Running In Roatan, Honduras, Part 1

Hello!  My name is Ruth Rema Pouchie.  I am a native of Roatan, one of the luscious and beautiful Bay Islands of Honduras, (where I currently am writing this post).  I’ve been a nurse since 1993.  I started my career working in the Infectious Disease Unit in a hospital in Fort Worth, TX.  About a year later, I became an ICU nurse, and although I’ve worked a few side jobs (Teaching, Home Health  Nursing, Wellness Promoter), I’ve strongly maintained this course. There are many things I love doing in life. I love caring for the critically ill adult patient.  I love being in nature, traveling, staying fit, promoting fitness, and among many other things, I love being around lots of water.  I have a passion for singing, poetry (especially Middle-Eastern poetry–Rumi, Kabir, Hafiz), and for RUNNING!  From a child I’ve enjoyed running and remember how during recess my classmates (mainly cousins) and I would have racing competitions.

During college years, I would run in between study brakes.  Nursing school was rough, and many of times I wonder how in the world a girl from a little barely known tiny island off the Atlantic coast of Honduras would be so fortunate to relish such education.  When I began my nursing education the stress of the curriculum was so enormous that I started running to save my own life (well, almost literally).  Among many other reasons, I ran to clear my mind, to relax, and to regulate my breathing. Some days I dedicated my run to my classmates, that they too would keep their sanity (so we can find a break to party…) and pass their courses as well.

When I got out of college I ran to stay fit (and look good for the boys too) and would adopted new beneficiaries for my run—mainly my patients. I started off working the night shift.   Anytime I had a rough night fighting to keep alive a sickly patient, I would run 3-5 miles in that patent’s honor.  When I had a heavy obese patient that challenged my fitness and my skills, I would run miles the next day in that patent’s honor.  During my run, I would focus on a mantra I’d developed for the particular patient.  Sometimes that mantra would extend to the nurse whom I’ve given report (“…and may her mind and her back be resilient.”).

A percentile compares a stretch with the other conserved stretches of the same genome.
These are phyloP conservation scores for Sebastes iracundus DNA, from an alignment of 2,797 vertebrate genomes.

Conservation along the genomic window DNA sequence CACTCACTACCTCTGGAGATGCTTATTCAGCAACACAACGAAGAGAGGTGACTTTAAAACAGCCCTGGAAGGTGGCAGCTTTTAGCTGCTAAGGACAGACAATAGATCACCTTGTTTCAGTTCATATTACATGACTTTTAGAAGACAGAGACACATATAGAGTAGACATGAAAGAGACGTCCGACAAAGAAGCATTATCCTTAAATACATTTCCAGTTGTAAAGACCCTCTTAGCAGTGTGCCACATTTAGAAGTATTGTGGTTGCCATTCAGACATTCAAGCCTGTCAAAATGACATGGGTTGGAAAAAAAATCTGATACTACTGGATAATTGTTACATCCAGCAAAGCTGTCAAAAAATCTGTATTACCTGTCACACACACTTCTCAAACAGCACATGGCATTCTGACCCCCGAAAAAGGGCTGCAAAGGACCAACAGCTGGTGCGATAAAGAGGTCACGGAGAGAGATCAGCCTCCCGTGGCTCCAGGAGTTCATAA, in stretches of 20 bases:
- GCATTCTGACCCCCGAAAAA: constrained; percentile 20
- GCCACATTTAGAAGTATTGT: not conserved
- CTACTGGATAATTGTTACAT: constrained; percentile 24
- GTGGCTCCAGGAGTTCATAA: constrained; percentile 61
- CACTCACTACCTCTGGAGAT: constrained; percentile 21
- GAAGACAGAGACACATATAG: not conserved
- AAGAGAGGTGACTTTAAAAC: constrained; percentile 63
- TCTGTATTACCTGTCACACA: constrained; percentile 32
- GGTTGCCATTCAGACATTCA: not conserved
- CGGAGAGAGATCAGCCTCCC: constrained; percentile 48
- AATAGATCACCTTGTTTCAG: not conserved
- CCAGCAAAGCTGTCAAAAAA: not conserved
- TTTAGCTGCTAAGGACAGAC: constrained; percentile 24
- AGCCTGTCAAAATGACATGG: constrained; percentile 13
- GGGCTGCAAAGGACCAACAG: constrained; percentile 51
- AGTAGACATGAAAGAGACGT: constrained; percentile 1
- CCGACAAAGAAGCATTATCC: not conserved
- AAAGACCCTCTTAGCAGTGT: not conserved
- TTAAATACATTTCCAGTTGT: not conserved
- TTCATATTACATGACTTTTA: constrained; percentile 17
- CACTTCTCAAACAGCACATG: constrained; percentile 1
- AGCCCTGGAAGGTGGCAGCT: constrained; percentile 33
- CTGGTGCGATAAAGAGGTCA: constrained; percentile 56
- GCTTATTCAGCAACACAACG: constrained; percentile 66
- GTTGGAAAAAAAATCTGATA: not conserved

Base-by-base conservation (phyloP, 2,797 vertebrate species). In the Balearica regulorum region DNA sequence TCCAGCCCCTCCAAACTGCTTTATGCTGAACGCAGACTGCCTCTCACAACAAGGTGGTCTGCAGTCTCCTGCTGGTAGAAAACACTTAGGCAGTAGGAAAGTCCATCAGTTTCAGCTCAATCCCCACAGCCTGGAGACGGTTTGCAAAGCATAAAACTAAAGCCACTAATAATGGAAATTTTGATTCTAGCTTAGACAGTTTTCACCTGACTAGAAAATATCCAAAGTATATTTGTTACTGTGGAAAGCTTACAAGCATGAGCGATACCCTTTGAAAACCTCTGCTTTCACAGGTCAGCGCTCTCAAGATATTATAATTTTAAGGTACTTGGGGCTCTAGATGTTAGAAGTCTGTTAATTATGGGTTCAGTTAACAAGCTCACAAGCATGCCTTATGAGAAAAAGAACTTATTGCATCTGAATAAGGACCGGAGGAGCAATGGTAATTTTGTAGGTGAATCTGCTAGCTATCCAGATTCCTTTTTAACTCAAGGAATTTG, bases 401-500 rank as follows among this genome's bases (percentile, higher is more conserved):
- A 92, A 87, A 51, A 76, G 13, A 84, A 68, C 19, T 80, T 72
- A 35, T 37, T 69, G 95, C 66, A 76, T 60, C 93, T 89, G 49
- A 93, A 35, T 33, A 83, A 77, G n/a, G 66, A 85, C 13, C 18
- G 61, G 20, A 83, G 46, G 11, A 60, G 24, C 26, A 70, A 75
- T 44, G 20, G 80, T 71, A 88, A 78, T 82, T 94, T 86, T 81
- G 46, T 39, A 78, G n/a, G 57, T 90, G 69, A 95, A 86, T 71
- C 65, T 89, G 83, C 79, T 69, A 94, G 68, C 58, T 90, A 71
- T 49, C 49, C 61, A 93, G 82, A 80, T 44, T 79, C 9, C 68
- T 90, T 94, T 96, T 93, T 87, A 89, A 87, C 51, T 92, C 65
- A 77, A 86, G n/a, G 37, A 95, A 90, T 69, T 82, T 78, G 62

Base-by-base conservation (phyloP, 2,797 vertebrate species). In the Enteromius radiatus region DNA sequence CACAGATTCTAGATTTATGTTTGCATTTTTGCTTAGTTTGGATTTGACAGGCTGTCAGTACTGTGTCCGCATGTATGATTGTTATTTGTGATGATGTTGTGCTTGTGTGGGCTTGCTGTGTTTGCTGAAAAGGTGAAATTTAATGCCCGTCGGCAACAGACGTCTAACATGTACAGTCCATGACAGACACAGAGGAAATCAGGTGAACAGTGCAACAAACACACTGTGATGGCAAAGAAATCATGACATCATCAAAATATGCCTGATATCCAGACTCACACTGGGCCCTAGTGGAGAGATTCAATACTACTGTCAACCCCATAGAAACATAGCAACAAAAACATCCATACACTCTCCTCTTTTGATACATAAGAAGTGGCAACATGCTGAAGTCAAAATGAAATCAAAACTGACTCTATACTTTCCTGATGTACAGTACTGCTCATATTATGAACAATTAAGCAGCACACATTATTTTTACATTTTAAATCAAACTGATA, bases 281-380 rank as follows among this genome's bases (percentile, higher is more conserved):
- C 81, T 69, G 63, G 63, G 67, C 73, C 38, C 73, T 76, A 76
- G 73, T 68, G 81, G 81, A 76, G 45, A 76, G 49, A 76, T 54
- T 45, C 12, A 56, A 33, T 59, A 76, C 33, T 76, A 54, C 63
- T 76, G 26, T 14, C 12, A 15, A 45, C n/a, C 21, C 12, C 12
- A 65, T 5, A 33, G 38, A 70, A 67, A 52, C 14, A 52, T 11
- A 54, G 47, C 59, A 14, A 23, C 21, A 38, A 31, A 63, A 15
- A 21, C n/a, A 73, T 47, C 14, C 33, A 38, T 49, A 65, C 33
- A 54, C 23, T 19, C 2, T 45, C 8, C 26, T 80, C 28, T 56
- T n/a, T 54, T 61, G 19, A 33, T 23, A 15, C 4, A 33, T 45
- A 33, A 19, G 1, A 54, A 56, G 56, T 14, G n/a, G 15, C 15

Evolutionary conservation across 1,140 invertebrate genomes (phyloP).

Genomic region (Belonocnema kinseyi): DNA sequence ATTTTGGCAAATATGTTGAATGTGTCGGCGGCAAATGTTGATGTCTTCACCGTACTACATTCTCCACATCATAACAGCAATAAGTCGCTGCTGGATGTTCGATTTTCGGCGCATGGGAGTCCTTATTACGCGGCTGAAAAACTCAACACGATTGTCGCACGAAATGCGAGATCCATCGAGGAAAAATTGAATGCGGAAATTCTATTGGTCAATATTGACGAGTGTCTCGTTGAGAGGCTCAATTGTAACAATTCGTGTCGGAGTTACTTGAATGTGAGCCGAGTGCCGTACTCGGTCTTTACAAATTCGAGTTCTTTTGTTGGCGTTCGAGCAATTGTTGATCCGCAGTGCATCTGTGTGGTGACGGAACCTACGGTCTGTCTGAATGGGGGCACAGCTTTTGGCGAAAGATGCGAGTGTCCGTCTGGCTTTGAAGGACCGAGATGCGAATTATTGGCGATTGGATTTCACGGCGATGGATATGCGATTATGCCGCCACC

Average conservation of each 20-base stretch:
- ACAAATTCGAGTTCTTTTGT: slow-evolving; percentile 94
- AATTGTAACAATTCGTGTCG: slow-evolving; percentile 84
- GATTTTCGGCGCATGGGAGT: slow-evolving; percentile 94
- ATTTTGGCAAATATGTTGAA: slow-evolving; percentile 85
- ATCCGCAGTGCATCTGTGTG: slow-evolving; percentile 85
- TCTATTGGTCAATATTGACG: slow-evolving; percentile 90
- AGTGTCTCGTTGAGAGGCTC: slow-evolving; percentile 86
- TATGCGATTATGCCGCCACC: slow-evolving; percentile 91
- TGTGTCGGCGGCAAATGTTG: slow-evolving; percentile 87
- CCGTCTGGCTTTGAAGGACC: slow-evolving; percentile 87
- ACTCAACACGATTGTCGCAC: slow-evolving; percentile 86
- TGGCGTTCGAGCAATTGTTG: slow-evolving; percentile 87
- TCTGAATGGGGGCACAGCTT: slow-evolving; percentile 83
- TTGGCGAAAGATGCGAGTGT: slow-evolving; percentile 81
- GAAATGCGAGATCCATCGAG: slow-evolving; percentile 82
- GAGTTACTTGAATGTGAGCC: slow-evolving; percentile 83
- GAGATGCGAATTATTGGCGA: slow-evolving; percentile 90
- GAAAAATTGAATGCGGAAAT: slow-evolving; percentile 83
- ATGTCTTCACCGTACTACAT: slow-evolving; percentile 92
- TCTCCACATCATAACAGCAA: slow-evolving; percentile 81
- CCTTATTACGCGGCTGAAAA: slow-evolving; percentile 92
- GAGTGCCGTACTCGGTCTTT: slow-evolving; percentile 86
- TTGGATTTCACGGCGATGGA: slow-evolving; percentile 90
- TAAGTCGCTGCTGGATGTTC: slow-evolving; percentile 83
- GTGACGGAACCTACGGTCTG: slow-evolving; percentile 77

Since 2008 I’ve ran 3 official Half Marathons (Fresno X2, and Miami) and several uno-official half (San Jose, CA twice).   Running is my my best method of meditation.  I run just to BE.  Running allows me to experience my humanness more consciously and, among other things, I run to be free (got a long time to explain this)!

Last week my father became very ill after he suffered a stroke.  He’s been wheelchair bound for years now and has done well to avoid complications.  I’ve dedicated my runs to him since I arrived—hopefully to infuse this ole man with some spunk.  Running in Roatan is not an easy feat.  There is only a main road that extends from the west end to the east, and the much of the east end is not paved.  The roads are narrow and curvaceous.  On rainy days, it is treacherous to run, but if one practice great caution, you can get a great run in.  More about this in my upcoming blogs…

My desire for this blog is to encourage Nurses (RN’s, LVN’s, and other medical professions everywhere on this good earth) to find any activity they love most and stay fit.  I love running because I love being on the go (maybe this is why I chose the ICU setting—Lord knows we walk/run many miles up in that joint!).  The feeling running gives me–the excitement I get prior to and during my run, and the gratifying feeling I get afterwards (no doubt due to the natural Morphine the body produces during exercise—yeah, I am a dope-phene!) makes me look forward to the next time.

If you enjoy this post or have any suggestions, concerns, questions or ideas you would love to share, please feel free to hit me up.